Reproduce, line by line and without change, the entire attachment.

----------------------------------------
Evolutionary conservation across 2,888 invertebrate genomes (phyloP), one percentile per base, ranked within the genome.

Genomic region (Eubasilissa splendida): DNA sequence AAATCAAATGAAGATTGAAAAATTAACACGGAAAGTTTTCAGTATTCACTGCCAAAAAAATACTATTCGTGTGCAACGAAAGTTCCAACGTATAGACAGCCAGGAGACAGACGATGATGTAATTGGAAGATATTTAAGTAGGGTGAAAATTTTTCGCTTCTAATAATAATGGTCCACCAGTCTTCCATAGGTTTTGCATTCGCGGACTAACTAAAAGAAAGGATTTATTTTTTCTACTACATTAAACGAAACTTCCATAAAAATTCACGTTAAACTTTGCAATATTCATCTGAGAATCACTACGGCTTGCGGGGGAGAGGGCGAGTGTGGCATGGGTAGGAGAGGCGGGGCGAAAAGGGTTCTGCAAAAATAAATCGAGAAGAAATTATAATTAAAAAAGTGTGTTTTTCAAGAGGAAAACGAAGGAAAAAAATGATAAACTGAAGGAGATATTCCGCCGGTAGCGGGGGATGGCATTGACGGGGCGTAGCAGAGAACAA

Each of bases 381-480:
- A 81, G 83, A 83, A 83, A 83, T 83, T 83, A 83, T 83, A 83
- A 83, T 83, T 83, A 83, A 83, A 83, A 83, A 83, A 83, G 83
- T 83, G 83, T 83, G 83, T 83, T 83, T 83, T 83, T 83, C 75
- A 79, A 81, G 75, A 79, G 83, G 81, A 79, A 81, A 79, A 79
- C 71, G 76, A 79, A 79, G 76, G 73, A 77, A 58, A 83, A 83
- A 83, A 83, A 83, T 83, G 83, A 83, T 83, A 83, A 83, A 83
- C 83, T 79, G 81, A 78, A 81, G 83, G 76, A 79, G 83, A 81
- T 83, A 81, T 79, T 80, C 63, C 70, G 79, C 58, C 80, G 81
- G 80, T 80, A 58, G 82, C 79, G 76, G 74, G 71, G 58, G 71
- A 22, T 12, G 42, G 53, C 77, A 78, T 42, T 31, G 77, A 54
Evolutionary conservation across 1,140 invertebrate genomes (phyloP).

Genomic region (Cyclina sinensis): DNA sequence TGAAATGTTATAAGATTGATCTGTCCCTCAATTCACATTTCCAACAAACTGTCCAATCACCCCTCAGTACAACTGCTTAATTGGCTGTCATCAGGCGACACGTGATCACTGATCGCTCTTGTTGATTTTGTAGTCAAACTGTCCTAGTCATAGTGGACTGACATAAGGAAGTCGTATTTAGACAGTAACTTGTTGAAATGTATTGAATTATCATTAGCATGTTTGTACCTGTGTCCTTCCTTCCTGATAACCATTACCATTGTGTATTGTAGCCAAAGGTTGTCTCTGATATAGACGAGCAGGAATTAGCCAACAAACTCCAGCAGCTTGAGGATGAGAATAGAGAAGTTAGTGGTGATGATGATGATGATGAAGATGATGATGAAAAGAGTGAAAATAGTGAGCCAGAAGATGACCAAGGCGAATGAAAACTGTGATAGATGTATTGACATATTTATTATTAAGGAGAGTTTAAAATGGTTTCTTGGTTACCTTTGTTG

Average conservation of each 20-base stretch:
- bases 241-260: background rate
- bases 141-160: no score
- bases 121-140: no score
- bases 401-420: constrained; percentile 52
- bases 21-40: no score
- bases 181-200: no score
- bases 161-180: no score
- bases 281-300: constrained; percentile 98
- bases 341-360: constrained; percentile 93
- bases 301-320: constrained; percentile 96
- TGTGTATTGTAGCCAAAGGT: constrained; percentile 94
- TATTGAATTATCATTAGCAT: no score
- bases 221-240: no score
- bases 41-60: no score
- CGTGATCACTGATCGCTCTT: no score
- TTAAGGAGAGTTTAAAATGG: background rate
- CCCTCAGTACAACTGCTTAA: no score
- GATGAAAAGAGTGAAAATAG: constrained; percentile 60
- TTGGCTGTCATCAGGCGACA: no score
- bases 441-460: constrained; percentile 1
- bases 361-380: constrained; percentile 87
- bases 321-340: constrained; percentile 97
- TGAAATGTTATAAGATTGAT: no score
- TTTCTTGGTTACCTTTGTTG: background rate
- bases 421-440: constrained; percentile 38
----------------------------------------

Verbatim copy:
Evolutionary conservation across 2,888 invertebrate genomes (phyloP), one percentile per base, ranked within the genome.

Genomic region (Eubasilissa splendida): DNA sequence AAATCAAATGAAGATTGAAAAATTAACACGGAAAGTTTTCAGTATTCACTGCCAAAAAAATACTATTCGTGTGCAACGAAAGTTCCAACGTATAGACAGCCAGGAGACAGACGATGATGTAATTGGAAGATATTTAAGTAGGGTGAAAATTTTTCGCTTCTAATAATAATGGTCCACCAGTCTTCCATAGGTTTTGCATTCGCGGACTAACTAAAAGAAAGGATTTATTTTTTCTACTACATTAAACGAAACTTCCATAAAAATTCACGTTAAACTTTGCAATATTCATCTGAGAATCACTACGGCTTGCGGGGGAGAGGGCGAGTGTGGCATGGGTAGGAGAGGCGGGGCGAAAAGGGTTCTGCAAAAATAAATCGAGAAGAAATTATAATTAAAAAAGTGTGTTTTTCAAGAGGAAAACGAAGGAAAAAAATGATAAACTGAAGGAGATATTCCGCCGGTAGCGGGGGATGGCATTGACGGGGCGTAGCAGAGAACAA

Each of bases 381-480:
- A 81, G 83, A 83, A 83, A 83, T 83, T 83, A 83, T 83, A 83
- A 83, T 83, T 83, A 83, A 83, A 83, A 83, A 83, A 83, G 83
- T 83, G 83, T 83, G 83, T 83, T 83, T 83, T 83, T 83, C 75
- A 79, A 81, G 75, A 79, G 83, G 81, A 79, A 81, A 79, A 79
- C 71, G 76, A 79, A 79, G 76, G 73, A 77, A 58, A 83, A 83
- A 83, A 83, A 83, T 83, G 83, A 83, T 83, A 83, A 83, A 83
- C 83, T 79, G 81, A 78, A 81, G 83, G 76, A 79, G 83, A 81
- T 83, A 81, T 79, T 80, C 63, C 70, G 79, C 58, C 80, G 81
- G 80, T 80, A 58, G 82, C 79, G 76, G 74, G 71, G 58, G 71
- A 22, T 12, G 42, G 53, C 77, A 78, T 42, T 31, G 77, A 54
Evolutionary conservation across 1,140 invertebrate genomes (phyloP).

Genomic region (Cyclina sinensis): DNA sequence TGAAATGTTATAAGATTGATCTGTCCCTCAATTCACATTTCCAACAAACTGTCCAATCACCCCTCAGTACAACTGCTTAATTGGCTGTCATCAGGCGACACGTGATCACTGATCGCTCTTGTTGATTTTGTAGTCAAACTGTCCTAGTCATAGTGGACTGACATAAGGAAGTCGTATTTAGACAGTAACTTGTTGAAATGTATTGAATTATCATTAGCATGTTTGTACCTGTGTCCTTCCTTCCTGATAACCATTACCATTGTGTATTGTAGCCAAAGGTTGTCTCTGATATAGACGAGCAGGAATTAGCCAACAAACTCCAGCAGCTTGAGGATGAGAATAGAGAAGTTAGTGGTGATGATGATGATGATGAAGATGATGATGAAAAGAGTGAAAATAGTGAGCCAGAAGATGACCAAGGCGAATGAAAACTGTGATAGATGTATTGACATATTTATTATTAAGGAGAGTTTAAAATGGTTTCTTGGTTACCTTTGTTG

Average conservation of each 20-base stretch:
- bases 241-260: background rate
- bases 141-160: no score
- bases 121-140: no score
- bases 401-420: constrained; percentile 52
- bases 21-40: no score
- bases 181-200: no score
- bases 161-180: no score
- bases 281-300: constrained; percentile 98
- bases 341-360: constrained; percentile 93
- bases 301-320: constrained; percentile 96
- TGTGTATTGTAGCCAAAGGT: constrained; percentile 94
- TATTGAATTATCATTAGCAT: no score
- bases 221-240: no score
- bases 41-60: no score
- CGTGATCACTGATCGCTCTT: no score
- TTAAGGAGAGTTTAAAATGG: background rate
- CCCTCAGTACAACTGCTTAA: no score
- GATGAAAAGAGTGAAAATAG: constrained; percentile 60
- TTGGCTGTCATCAGGCGACA: no score
- bases 441-460: constrained; percentile 1
- bases 361-380: constrained; percentile 87
- bases 321-340: constrained; percentile 97
- TGAAATGTTATAAGATTGAT: no score
- TTTCTTGGTTACCTTTGTTG: background rate
- bases 421-440: constrained; percentile 38